A very merry Hallmark holiday: Why the Christmas movie industry loves to film in Ontario

Ontario’s biggest export? Holiday cheer. We spoke to actors and producers about why the multimillion-dollar Xmas movie industry loves to film here

It’s a month before Christmas, and a high-powered executive gets stuck in a picturesque small town for the company’s latest project and hits it off with the approachably rugged local bar owner. Or two bakers in an unnamed but decked out town are battling for the honour of baking the city’s annual holiday party cake — and end up falling in love in the process. When it comes to made-for-TV Christmas movies, you can’t always predict the vaguely familiar storylines, but there’s something else you can bank on: it was probably filmed in Canada, and your screen will probably be filled with a whole bunch of Ontario actors.

In 2022, Christmas movies dominate the holidays, with over 160 holiday movies slated for the season, and channels, including Hallmark, Lifetime and Netflix, getting in on the action. Recent estimates have found that Hallmark Channel relies on its Christmas movies for a third of its annual ad revenue. And yet for such a lucrative American-based industry, it’s Canada and, in particular, Ontario and Toronto that are feeding the need for these Christmas films. How did we become the unsung heroes (and undersung faces) of the multimillion-dollar holiday movie industry?

“We’ve made a few movies in Toronto and Ottawa, lots of movies in Hamilton and some just north of Toronto as well,” says Jesse Ikeman, chief creative officer — informally the chief Christmas officer — of Toronto production company Vortex Media. Vortex is one of many Toronto-based companies that produce a large number of holiday films for networks including Hallmark, Lifetime and the W Network.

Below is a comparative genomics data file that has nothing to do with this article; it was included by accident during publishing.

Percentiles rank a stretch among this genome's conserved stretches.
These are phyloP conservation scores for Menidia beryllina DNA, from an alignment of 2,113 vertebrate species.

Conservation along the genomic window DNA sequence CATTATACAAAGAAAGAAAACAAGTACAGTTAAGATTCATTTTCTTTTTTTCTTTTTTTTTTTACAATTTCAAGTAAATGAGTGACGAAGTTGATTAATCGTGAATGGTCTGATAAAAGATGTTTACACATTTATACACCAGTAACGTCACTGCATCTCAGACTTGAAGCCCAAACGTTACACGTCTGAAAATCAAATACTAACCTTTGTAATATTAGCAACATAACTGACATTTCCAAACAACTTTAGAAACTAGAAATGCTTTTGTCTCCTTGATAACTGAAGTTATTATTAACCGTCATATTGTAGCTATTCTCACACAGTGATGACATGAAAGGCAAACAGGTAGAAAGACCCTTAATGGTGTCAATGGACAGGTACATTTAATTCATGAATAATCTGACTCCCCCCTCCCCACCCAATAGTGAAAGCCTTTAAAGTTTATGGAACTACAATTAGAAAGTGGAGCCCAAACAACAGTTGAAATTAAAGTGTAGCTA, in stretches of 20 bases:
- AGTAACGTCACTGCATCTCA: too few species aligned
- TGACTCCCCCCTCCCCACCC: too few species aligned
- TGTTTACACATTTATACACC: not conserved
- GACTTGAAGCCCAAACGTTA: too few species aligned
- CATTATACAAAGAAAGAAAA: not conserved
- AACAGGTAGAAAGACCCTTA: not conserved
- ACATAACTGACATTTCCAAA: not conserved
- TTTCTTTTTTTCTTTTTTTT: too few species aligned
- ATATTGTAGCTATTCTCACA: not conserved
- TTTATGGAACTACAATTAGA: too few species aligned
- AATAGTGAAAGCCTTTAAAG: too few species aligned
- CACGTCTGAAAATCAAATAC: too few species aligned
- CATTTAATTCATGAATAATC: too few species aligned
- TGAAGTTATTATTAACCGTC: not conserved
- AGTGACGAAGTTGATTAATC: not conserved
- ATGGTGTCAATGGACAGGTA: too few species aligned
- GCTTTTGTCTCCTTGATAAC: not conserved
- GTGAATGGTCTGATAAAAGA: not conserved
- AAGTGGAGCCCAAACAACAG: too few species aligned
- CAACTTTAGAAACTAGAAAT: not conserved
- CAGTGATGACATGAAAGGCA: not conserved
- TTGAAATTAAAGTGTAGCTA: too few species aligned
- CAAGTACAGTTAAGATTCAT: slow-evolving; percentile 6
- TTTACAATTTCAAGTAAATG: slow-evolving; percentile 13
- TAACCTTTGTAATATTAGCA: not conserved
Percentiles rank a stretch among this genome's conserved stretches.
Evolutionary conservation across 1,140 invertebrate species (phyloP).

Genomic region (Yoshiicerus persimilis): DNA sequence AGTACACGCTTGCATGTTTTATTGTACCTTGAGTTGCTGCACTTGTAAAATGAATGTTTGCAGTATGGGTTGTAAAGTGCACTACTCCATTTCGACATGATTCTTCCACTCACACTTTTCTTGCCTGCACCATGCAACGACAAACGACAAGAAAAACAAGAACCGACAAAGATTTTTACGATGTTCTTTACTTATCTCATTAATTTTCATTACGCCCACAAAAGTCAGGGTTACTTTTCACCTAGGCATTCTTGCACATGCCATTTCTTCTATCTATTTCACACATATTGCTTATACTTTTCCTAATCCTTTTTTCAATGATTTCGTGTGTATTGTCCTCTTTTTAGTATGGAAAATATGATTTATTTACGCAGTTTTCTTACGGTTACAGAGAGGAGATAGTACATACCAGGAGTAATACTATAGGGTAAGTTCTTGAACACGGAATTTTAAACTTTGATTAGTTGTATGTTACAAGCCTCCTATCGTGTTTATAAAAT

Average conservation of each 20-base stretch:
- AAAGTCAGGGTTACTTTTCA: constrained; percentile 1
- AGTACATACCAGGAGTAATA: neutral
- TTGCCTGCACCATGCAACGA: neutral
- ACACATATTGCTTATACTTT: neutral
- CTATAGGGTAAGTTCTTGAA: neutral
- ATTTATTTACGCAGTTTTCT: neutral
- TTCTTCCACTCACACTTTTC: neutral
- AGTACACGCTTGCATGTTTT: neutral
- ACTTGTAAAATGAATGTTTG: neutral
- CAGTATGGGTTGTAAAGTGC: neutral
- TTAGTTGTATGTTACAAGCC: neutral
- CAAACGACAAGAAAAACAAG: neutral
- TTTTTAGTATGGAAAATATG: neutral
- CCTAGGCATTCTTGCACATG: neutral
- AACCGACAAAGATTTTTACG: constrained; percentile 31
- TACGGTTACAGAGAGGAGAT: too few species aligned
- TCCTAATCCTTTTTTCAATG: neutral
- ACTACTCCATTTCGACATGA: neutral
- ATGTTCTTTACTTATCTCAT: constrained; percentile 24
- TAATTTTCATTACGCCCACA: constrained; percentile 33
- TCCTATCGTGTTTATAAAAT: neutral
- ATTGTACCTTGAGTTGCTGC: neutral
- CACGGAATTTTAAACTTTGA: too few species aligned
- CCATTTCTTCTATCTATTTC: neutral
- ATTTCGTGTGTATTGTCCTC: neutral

Ikeman says so many of these movies are made here for three main reasons: financial benefits, location  and reliability of the talent and crew here. “We’re based in the north, and doing Christmas movies takes a certain amount of specificity to achieve the tone and the feeling that an audience wants. You need fake snow, it needs to be white and pretty,” he says. “ I would say there’s also exceptional craft, through the technicians on set, visual effects and special effects, and there is exceptional talent in the casts available in Toronto along with Montreal and Vancouver.”

Leif Bristow, founder of production company Leif Films that is behind countless TV movies and Christmas movies, says the history of Canada’s role in this industry is a little more than that. “In the 1980s, when Canada was trying to emerge on an international basis, the country provided a new way of funding through Telefilm [Canada] and tax shelters. And over the last 40 years, we’ve obviously matured into a place where you can have 100 productions running in Ontario at any given time, and we have a crew base that’s second to none in the world.”

“From an economics point of view, Ontario and Vancouver — but Ontario differently than Vancouver — truly did become Hollywood north,” he says. “The studios always go, ‘Oh, we get 25 per cent back in tax credits and our dollar is worth 30 per cent more, so it’s 40 per cent cheaper to film in Canada.’”

To get those tax credits, some of which come from organizations such as Ontario Creates and some from the federal government, production companies must meet certain requirements in terms of filming locations and Canadian cast and crew targets. To qualify for the Canadian Film or Video Production Tax Credit, which provides a tax credit for 25 per cent of the qualified labour expenses, for example, at least one of the two highest paid lead performers must be Canadian along with a director or a screenwriter.